Theban alphabet

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Theban alphabet
Script type
(above chart from Polygraphia, 1518, by Johannes Trithemius)
Time period
16th c. – present
DirectionLeft-to-right Edit this on Wikidata
Related scripts
Parent systems
Latin alphabet (cipher)
  • Theban alphabet
From Agrippa's Three Books of Occult Philosophy (1533). Note character changes, including small-omega (ω) at base of the last sign, denoted by capital-Omega (Ω) — a symbol for "End" — rather than "W".
From the 1613 reprint of Polygraphia. Note changes to some characters, e.g. closed loops, and a left hook omitted from the symbol for W.
From Polygraphie (1561) by Gabriel de Collange (in French). W being a new letter and not used in France, that sign here represents the ampersand.

The Theban alphabet, also known as the witches' alphabet, is a writing system, specifically a substitution cipher of the Latin script, that was used by early modern occultists and is popular in the Wicca movement.[1][2]

Publication history[edit]

It was first published in Johannes Trithemius's Polygraphia (1518) in which it was attributed to Honorius of Thebes "as Pietro d'Abano testifies in his greater fourth book". However, it is not known to be extant in any of the known writings attributed to D'Abano (1250–1316). Trithemius' student Heinrich Cornelius Agrippa (1486–1535) included it in his De Occulta Philosophia (Book III, chap. 29, 1533).[3] It is also not known to be found in any manuscripts of the writings of Honorius of Thebes (e.g. Liber Iuratus Honorii, translated as The Sworn Book of Honorius), with the exception of the composite manuscript found in London, British Library Manuscript Sloane 3853, which however openly identifies Agrippa as its source.[4]

Uses and correlations[edit]

From The Magus (1801) by Francis Barrett. Follows Agrippa's chart above.
A 19th-century gravestone in Llanfyllin, Wales, inscribed in the Theban alphabet (Agrippa/Barrett version) and Cistercian numerals.

It is also known as the Honorian alphabet or the Runes of Honorius after the legendary magus (though Theban is dissimilar to the Germanic runic alphabet), or the witches' alphabet due to its use in modern Wicca and other forms of witchcraft as one of many substitution ciphers to hide magical writings such as the contents of a Book of Shadows from prying eyes. The Theban alphabet has not been found in any publications prior to that of Trithemius,[citation needed] and bears little visual resemblance to most other alphabets.[5]

There is one-to-one correspondence between Theban and the letters in the old Latin alphabet. The modern characters J and U are not represented. They are often transliterated using the Theban characters for I and V, respectively. In the original chart by Trithemius, the letter W comes after Z, as it was a recent addition to the Latin alphabet, and did not yet have a standard position. This caused it to be misinterpreted as an ampersand[6] or end-of-sentence mark[7] by later translators and copyists, such as Francis Barrett. Some users of those later charts transliterate W using the Theban characters for VV, parallel to how the English letter developed. Some Theban letter shapes have changed from book to book over time. Theban letters only exist in a single case.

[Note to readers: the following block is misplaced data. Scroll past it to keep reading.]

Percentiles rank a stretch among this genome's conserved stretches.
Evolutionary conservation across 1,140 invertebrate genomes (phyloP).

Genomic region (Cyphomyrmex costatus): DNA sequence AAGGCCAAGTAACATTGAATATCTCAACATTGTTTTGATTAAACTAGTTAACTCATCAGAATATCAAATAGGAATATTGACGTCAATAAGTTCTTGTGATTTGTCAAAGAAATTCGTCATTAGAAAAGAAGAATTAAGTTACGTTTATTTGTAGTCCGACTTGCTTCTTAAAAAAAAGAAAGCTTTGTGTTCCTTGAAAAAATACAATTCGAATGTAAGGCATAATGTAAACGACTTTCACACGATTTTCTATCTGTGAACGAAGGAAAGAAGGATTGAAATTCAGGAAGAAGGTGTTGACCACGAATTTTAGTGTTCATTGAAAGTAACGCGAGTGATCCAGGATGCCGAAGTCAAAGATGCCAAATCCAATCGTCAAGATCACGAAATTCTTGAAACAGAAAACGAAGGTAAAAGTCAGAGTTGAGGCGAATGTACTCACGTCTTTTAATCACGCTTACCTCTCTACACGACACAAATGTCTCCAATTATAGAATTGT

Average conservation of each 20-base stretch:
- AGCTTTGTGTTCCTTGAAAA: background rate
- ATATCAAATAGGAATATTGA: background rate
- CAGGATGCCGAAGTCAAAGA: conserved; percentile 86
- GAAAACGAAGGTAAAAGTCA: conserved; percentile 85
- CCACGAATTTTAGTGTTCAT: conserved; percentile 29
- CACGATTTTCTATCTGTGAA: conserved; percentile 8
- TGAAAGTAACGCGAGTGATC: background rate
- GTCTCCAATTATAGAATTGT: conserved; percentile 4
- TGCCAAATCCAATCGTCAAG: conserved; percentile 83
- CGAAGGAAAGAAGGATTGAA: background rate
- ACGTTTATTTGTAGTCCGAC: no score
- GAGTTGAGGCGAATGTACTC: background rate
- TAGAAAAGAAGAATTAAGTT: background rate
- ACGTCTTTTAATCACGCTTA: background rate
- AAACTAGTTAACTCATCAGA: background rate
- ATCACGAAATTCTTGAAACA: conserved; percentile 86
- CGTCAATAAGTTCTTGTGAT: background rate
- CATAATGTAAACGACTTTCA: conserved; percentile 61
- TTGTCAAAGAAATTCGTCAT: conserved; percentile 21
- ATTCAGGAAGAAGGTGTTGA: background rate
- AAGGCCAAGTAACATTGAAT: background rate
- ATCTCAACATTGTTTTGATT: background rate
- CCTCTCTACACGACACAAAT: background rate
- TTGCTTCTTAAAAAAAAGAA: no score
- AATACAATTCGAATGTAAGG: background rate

Eric S. Raymond, an American software developer and author, has created a draft proposal for adding the Theban alphabet to the Universal Coded Character Set/Unicode.[8]


  1. ^ "Theban alphabet". Omniglot. Retrieved March 6, 2023. The Theban alphabet is used as an alternative to the Latin alphabet. It was used by early modern occultists and is popular with the Wicca movement.
  2. ^ Wigington, Patti (April 27, 2019). "Magical Alphabets". Learn Religion. Retrieved March 6, 2023. One of the most popular magical languages in use today is the Theban Alphabet. ... In general, although this alphabet is popular among Wiccan and NeoWiccan paths, it's not typically used by non-Wiccan Pagans.
  3. ^ Agrippa, Henry Cornelius (1651). Three Books of Occult Philosophy (PDF). Chapter 29. p. 438. Retrieved March 6, 2023 – via Michigan State University archive. [p. 465 in PDF.]
    Alternate (HTML) version, chapter 29, with footnote by Joseph H. Peterson – via Esoteric Archives.
  4. ^ Introduction to The Sworn Book of Honorius: Liber Jurati Honorii. Translated by Peterson, Joseph H. Lake Worth, Florida: Iris Books. 2016. p. 13. Retrieved March 6, 2023 – via Internet Archive. The only manuscript of Honorius which actually includes the alphabet is Sloane 3853, where it is clearly identified as having been taken from Trithemius's student Agrippa, thus making a remarkable round-trip back to Honorius. [Note that the illustration on p.14 shows the same chart as the 1613 reprint of Polygraphia.]
  5. ^ Theban's shapes, though not their phonetic values, bear some stylistic resemblance to a few characters from the Avestan (), Etruscan (), Georgian (Mkhedruli) (), and Phoenician () alphabets, and the Ge'ez script (ሀጣ) used to write Ethiopian-regional languages — all of those being also unicase. The Coptic alphabet, while no longer unicase, used to be and has characters such as — from the Demotic script's — both with a history of being used in Thebes, Egypt. Cf. the astrological symbols ♍︎ (Virgo) and ♏︎ (Scorpio).
  6. ^ See chart from Polygraphie (1561) by Gabriel de Collange, on the right.
  7. ^ E.g. in Barrett, Francis (1801). "The Celestial Intelligencer". The Magus. Chapter 16. London: Lackington, Allen, & Co. p. 64b. Retrieved March 7, 2023 – via Internet Archive. [p. 298 in archive.]
    Alternative (HTML) version, chapter 16 – via Sacred Texts. Click on 2nd illustration link.
  8. ^ Raymond, Eric S. (February 26, 2002). "Proposal to add the Theban Alphabet to ISO/IEC 10646". Eric S. Raymond's Home Page. Retrieved December 24, 2016.

External links[edit]